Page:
Steph has the mindset of a superstar and it is going to be exciting to see how much she achieves in the foreseeable future. She is set to appear in movie called Love You Like That which is due to be in cinemas sometime in the next 12 months. “I’m so excited to see it! It’s an indie Australian movie and is full of twists and turns and mystery, despite, at its core, being a rom com. Think of an Australian Love Actually with various love stories weaving throughout. The cast is incredible featuring John Jarratt, Mitchell Hope, and Allira Jaques. I’m so excited”.

Despite her huge success, Steph has been financially affected by COVID-19. “The comedy festival was cancelled and I had a lot of cool gigs booked through that… But the main event I was looking forward to the most was hosting the Gala. I also had a lot of corporate gigs that were allowing me to spread my message in a more serious capacity. As far as projected income, I probably lost about $40k of actual gigs but up to $65k of stuff that I was finalising or that I could have got over the line”.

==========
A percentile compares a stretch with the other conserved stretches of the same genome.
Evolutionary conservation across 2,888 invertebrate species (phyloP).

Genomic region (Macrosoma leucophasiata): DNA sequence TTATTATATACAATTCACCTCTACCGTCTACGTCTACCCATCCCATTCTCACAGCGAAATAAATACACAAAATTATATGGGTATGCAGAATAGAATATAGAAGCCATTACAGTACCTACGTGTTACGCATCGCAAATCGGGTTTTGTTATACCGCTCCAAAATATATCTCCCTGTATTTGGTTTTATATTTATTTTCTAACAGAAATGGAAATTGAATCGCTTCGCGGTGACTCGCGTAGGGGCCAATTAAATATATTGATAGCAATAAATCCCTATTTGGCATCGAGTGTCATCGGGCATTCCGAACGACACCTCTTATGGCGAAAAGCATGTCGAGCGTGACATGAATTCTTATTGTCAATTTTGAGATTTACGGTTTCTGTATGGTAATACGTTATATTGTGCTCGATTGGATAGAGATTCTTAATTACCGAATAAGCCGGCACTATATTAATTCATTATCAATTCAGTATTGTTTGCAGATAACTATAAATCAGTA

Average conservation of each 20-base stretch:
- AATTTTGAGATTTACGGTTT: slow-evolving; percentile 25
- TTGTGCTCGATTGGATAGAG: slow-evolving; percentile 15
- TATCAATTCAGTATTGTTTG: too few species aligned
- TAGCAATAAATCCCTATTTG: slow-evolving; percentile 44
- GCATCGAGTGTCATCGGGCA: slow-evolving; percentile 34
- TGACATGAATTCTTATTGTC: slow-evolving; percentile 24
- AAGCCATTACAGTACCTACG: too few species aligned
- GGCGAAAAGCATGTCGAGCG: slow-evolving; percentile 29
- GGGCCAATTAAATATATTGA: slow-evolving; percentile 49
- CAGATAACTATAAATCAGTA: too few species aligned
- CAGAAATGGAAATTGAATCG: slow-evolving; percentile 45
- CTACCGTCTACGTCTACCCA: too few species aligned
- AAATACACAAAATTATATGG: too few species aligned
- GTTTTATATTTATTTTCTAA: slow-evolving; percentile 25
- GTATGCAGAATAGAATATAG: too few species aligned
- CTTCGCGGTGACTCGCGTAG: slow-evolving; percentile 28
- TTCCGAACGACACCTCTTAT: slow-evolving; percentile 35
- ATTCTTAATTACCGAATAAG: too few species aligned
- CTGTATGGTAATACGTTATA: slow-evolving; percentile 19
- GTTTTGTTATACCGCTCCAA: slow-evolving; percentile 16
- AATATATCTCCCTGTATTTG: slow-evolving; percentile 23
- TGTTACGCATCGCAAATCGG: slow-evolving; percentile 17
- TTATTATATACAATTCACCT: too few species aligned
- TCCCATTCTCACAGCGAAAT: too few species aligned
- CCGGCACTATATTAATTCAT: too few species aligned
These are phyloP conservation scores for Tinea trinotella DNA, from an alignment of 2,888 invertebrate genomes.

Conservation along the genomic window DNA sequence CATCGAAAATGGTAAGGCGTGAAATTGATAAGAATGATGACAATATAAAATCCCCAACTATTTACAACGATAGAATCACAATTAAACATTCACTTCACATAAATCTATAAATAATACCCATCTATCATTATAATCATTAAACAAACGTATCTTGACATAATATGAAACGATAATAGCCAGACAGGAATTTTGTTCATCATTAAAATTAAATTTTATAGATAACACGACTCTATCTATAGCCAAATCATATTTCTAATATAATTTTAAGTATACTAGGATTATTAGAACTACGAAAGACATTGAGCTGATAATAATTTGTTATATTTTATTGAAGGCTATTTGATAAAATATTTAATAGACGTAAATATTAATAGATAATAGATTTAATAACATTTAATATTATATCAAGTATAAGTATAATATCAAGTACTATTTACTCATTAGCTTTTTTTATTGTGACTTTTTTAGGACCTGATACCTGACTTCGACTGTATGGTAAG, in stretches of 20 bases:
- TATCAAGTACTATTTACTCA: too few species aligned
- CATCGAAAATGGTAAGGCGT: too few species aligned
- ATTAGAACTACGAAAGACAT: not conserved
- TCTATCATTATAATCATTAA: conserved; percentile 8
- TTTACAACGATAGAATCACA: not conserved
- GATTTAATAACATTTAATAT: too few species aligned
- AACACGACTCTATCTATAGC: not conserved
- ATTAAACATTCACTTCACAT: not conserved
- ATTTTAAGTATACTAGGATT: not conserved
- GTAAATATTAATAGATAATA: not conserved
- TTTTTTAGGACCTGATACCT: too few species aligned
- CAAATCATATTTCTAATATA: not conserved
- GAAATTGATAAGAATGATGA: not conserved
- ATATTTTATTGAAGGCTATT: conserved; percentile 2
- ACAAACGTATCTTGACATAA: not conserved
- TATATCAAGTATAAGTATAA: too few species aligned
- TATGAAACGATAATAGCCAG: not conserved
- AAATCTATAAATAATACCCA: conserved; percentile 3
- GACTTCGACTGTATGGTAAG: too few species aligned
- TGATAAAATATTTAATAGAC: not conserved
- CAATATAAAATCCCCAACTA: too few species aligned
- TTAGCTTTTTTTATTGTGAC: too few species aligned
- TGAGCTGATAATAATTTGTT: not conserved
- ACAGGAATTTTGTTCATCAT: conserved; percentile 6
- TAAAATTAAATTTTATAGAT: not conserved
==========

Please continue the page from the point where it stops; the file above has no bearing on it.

However, due to her warm enthusiasm and sheer optimism Steph works hard to find solutions to her problems. As a result of COVID-19 she has found new ways to promote her message and has been busy working on brand new comedy related projects online.  “As a result of COVID, I’ve really changed tack regarding comedy now. I’m super interested in writing and having an online presence at the moment. I haven’t been thinking about the future so much as I’m trying to focus on now and getting through this time. In the next few years however, I would love to write a book, commission a TV series and have a baby”.


Steph’s Website:

Steph’s Facebook Page: Steph Tisdell Facebook

Steph’s Instagram Account: @stephtisdellcomedy